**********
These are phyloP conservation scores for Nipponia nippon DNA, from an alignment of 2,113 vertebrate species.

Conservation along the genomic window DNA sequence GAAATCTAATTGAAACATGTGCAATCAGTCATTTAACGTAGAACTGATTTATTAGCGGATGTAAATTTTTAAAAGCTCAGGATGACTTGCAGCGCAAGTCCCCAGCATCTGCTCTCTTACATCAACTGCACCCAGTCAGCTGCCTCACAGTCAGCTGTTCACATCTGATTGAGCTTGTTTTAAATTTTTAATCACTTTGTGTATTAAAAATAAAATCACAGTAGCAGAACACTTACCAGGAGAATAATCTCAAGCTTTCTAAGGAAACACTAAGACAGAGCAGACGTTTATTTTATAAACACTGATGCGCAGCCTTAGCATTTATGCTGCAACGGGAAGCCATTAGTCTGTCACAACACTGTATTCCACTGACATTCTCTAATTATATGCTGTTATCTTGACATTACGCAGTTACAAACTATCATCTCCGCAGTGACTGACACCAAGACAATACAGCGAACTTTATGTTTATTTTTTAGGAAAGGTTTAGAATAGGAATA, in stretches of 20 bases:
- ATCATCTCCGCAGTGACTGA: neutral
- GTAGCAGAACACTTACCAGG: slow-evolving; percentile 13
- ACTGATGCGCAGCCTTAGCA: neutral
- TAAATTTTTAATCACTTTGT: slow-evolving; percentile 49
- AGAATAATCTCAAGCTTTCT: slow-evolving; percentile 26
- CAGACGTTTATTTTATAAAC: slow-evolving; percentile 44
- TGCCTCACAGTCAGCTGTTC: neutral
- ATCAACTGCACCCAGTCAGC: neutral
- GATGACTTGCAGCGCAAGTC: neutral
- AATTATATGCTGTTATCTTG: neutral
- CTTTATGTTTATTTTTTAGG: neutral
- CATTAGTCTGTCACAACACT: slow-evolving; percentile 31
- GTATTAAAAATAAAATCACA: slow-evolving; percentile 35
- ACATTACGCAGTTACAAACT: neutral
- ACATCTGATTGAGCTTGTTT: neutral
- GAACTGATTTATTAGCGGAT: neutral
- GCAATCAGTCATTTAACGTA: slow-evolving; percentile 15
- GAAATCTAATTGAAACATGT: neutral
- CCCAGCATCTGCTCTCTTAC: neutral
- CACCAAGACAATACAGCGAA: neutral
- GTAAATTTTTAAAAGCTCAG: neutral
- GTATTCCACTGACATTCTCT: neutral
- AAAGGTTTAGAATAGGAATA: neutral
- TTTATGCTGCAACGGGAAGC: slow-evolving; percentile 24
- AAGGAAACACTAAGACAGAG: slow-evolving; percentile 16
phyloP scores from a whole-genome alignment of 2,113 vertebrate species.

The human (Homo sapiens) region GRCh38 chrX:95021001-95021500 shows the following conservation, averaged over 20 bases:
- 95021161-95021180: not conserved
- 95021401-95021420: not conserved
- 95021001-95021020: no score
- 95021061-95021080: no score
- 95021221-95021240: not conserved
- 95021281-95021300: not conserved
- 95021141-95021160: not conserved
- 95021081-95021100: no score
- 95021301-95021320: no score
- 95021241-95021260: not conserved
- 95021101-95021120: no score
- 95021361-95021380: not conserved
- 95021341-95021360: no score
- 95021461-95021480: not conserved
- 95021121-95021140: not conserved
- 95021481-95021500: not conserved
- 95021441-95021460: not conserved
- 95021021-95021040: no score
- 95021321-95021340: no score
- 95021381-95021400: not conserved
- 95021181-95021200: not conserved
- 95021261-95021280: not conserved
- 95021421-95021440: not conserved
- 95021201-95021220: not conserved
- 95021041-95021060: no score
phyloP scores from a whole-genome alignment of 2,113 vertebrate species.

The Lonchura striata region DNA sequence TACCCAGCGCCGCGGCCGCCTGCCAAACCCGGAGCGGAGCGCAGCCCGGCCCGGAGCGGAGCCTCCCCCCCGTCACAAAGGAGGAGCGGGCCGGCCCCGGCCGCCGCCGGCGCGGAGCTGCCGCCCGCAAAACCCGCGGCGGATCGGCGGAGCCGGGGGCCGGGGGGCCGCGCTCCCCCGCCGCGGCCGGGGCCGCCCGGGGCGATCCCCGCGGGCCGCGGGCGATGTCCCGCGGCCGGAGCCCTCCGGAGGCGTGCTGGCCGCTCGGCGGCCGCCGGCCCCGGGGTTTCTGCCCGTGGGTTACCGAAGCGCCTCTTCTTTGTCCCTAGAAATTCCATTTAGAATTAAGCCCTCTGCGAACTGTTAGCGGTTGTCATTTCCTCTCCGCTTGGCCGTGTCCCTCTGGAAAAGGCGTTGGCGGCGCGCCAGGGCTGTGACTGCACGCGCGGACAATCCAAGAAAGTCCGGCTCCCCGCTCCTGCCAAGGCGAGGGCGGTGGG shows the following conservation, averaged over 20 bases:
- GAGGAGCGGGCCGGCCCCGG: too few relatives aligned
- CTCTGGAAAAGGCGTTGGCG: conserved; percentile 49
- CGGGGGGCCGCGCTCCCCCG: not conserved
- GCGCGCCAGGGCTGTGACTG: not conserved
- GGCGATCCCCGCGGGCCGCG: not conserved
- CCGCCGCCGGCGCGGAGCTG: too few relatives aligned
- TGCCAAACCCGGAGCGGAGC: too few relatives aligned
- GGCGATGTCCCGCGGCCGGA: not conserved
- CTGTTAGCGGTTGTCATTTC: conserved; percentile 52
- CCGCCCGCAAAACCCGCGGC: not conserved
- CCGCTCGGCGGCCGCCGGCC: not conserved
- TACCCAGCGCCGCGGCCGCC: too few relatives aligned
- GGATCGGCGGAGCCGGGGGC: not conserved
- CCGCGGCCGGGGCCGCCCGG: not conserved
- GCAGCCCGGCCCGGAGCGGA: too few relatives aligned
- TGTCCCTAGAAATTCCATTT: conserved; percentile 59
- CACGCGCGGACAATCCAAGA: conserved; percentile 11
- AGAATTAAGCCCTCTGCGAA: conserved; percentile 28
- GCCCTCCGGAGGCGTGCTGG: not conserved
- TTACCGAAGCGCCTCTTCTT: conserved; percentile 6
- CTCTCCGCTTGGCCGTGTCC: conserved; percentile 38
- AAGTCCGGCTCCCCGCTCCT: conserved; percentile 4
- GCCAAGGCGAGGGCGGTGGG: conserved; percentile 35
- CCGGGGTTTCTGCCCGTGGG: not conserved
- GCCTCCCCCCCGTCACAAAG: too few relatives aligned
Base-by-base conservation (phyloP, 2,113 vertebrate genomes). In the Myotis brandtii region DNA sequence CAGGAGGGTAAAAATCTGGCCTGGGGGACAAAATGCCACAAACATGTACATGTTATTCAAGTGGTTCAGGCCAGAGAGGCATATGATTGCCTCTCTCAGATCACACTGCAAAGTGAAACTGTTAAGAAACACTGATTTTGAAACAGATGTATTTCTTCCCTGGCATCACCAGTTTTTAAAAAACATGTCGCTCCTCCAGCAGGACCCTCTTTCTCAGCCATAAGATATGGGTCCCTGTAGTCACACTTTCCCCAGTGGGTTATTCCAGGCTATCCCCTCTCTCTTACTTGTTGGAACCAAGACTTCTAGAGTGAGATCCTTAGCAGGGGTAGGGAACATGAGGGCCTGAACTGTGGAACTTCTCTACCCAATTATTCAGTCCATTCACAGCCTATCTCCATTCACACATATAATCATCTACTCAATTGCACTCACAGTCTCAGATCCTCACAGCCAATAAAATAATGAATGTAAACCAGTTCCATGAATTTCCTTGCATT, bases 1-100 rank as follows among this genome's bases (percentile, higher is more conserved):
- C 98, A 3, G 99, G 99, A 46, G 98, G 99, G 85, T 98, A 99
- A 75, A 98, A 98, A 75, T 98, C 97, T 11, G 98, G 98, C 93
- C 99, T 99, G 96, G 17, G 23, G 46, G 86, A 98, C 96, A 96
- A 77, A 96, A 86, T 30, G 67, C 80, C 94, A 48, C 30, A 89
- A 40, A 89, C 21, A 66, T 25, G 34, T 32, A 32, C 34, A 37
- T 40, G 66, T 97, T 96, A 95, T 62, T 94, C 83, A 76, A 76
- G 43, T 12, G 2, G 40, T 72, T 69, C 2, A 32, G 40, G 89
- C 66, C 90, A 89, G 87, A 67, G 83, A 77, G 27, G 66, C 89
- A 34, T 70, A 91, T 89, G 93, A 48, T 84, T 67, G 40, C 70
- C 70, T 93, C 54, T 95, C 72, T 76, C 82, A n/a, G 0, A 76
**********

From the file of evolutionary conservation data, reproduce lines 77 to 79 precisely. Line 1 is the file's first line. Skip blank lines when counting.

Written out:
- CTCTCCGCTTGGCCGTGTCC: conserved; percentile 38
- AAGTCCGGCTCCCCGCTCCT: conserved; percentile 4
- GCCAAGGCGAGGGCGGTGGG: conserved; percentile 35